Most of the time by rationalising our espoused theories and denying our theories in action. I see language analysis as a way into that we are blind to, but only if we can make a commitment to put our big egos out to one side for a while and listen…A lifetime’s practice most of us are too busy for. Hence, aspirational narratives thrive to build that ego and our defences.

    You picked out a key idea in the paper: that we can simultaneously, and consciously, hold mutually opposing beliefs. Strategic ambiguity in language makes this possible. We think this is worth exploring and it applies particularly to mediated dialogue.

    You also picked out that from frames external to the ideology, such a marxist analysis, the work of ‘open’ can be seen as slave labour within a digital imperialist model – the few benefitting from the many.

    “Willing digital slave labour” further complicates the possibility to see through to hidden interactional dynamics. Fuchs puts it nicely, exploitation is exploitation even if entered into willingly, and his analysis is powerful. Jenny and I are turning our attention to this type of analysis next, as we believe that ‘breaking open’ any ideology needs a particular kind of macro analysis. Many critical internet studies authors excel at this and are, mostly, loudly absent from the conversation of open online education. We turned to some of these authors for this paper and are keen to explore further.

    Good luck at OER18 and I hope our work can support you in some way.

  2. Hi Helen,

    I would also like to thank you for engaging with our paper and will add a few comments to Mariana’s.

    Your first paragraph describes some of the concerns we also have, which were the impetus for writing the paper. Since you have written this post, perhaps at least some of the content of our paper, whether or not you agree with it, resonated with your own thinking.

    The paper was exploratory for us, in the sense that when we began discussing our ideas and researching what others had written (particularly others outside the open education movement), we did not know where we would end up. We found the work of not only Haidt, but also Mejias, Chun, Selwyn and others (as referenced) all to be useful in helping us to clarify our position. And there were topics which we discussed and included in early drafts of the paper, such as digital labour, which we ultimately had to leave out – we simply had too much in the first draft!

    For me the idea of ‘both-and’ rather than either/or (which we discussed in the paper) is an important one and provides a perspective on the discussion about polarization held in the recent engagemooc. But ‘both-and’ requires a particular approach to communication and use of language. We tried to illustrate how confusing this can be in our Table.

    …..”I particularly like Habermas’ advocacy for communicative action and an ideal speech situation. Morrison (2008, referenced in our paper), on p.27 of his article wrote about this as follows:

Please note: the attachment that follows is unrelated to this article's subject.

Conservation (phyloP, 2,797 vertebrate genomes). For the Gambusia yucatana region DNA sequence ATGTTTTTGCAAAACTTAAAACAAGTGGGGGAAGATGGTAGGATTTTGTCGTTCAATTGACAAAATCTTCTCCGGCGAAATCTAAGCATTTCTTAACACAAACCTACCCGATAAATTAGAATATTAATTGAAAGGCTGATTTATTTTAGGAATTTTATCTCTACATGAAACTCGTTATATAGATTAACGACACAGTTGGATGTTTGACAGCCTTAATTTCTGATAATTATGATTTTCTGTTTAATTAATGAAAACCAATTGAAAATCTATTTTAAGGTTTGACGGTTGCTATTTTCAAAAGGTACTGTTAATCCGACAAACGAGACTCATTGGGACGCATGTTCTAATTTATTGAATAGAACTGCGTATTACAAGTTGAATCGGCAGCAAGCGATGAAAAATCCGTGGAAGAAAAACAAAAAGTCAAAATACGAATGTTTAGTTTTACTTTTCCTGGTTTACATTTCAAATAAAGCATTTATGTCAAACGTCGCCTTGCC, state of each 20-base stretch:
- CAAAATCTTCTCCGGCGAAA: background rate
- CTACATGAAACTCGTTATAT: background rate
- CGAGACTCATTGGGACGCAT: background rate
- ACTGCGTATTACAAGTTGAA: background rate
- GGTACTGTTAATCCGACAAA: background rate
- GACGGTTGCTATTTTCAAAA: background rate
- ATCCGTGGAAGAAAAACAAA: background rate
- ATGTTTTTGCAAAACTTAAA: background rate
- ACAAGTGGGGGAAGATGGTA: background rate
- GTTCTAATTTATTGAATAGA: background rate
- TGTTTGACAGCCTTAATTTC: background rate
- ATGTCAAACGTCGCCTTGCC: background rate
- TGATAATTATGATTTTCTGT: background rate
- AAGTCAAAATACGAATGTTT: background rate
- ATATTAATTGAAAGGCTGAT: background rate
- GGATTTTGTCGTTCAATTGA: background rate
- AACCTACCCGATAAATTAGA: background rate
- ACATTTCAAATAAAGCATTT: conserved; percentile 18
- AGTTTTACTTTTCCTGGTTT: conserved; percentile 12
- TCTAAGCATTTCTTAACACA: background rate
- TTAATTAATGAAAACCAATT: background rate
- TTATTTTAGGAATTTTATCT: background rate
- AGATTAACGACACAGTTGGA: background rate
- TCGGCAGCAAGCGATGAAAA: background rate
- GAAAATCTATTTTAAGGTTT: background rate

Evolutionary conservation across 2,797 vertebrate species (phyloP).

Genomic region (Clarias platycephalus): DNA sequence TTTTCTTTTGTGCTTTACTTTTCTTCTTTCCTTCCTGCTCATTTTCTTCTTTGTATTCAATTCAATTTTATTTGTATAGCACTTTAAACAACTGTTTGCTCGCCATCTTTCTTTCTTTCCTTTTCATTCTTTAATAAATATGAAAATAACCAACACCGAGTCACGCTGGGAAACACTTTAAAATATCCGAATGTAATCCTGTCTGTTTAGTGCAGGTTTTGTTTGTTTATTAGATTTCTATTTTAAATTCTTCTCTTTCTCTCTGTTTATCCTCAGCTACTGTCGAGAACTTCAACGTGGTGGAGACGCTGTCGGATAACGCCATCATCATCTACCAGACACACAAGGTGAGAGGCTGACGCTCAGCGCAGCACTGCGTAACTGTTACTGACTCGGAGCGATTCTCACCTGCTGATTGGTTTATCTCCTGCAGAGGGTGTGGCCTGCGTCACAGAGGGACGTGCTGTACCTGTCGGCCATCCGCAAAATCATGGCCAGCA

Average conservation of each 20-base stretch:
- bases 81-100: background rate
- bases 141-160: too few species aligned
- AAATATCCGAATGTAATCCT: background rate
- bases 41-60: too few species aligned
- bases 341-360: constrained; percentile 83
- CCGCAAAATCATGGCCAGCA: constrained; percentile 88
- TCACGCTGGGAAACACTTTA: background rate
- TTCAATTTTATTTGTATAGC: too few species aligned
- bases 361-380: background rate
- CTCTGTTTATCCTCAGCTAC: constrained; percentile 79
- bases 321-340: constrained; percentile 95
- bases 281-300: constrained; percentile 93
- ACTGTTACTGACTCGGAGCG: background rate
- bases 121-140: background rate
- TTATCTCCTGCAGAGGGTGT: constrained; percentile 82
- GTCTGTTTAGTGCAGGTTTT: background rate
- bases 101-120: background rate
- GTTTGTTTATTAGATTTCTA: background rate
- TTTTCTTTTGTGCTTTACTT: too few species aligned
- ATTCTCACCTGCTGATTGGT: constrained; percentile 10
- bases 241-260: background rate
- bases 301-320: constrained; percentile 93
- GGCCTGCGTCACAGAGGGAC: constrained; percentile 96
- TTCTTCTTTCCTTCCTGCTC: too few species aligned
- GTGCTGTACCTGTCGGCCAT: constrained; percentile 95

A complexity-informed pedagogy requires communication. That locates it firmly within Habermas’s advocacy of communicative action and the ideal speech situation including, inter alia (Habermas, 1979):

    ¥ Freedom to enter a discourse, check questionable claims, evaluate explanations and justifications;
    ¥ Freedom to modify a given conceptual framework and alter norms;
    ¥ Mutual understanding between participants;
    ¥ Equal opportunity for dialogue that abides by the validity claims of truth, legitimacy, sincerity and comprehensibility, and recognises the legitimacy of each subject to participate in the dialogue as an autonomous and equal partner;
    ¥ Equal opportunity for discussion, and the achieved—negotiated—consensus resulting from discussion deriving from the force of the better argument alone, and not from the positional power of the participants;
    ¥ Exclusion of all motives except for the cooperative search for truth. “……

    These points, i.e. how to best communicate online, seem to me to be worthy of further discussion too.

    Thank you Helen,


  3. crumphelen crumphelen

    Thank you, Mariana and Jenny for commenting here and expanding some of your thinking. For me your journal article was important in that it called for open education/educators to engage with critical voices outside of its field. The breakopen initiative is an attempt to do just that, and I think the two sessions that I attended certainly seemed to sow seeds of concerns that had hitherto been unconsidered by a number of participants. However, although there was genuine desire to continue the conversation and fully investigate other takes, I fear that the conversation might only be continued amongst members of the open community as the community fails to engage with others who, as you say, genuinley embody a different perspective.
    Apologies for my tardy response but my open conference bonanza was followed by a spot of annual leave.
    Wishing you all the best with your continuing research.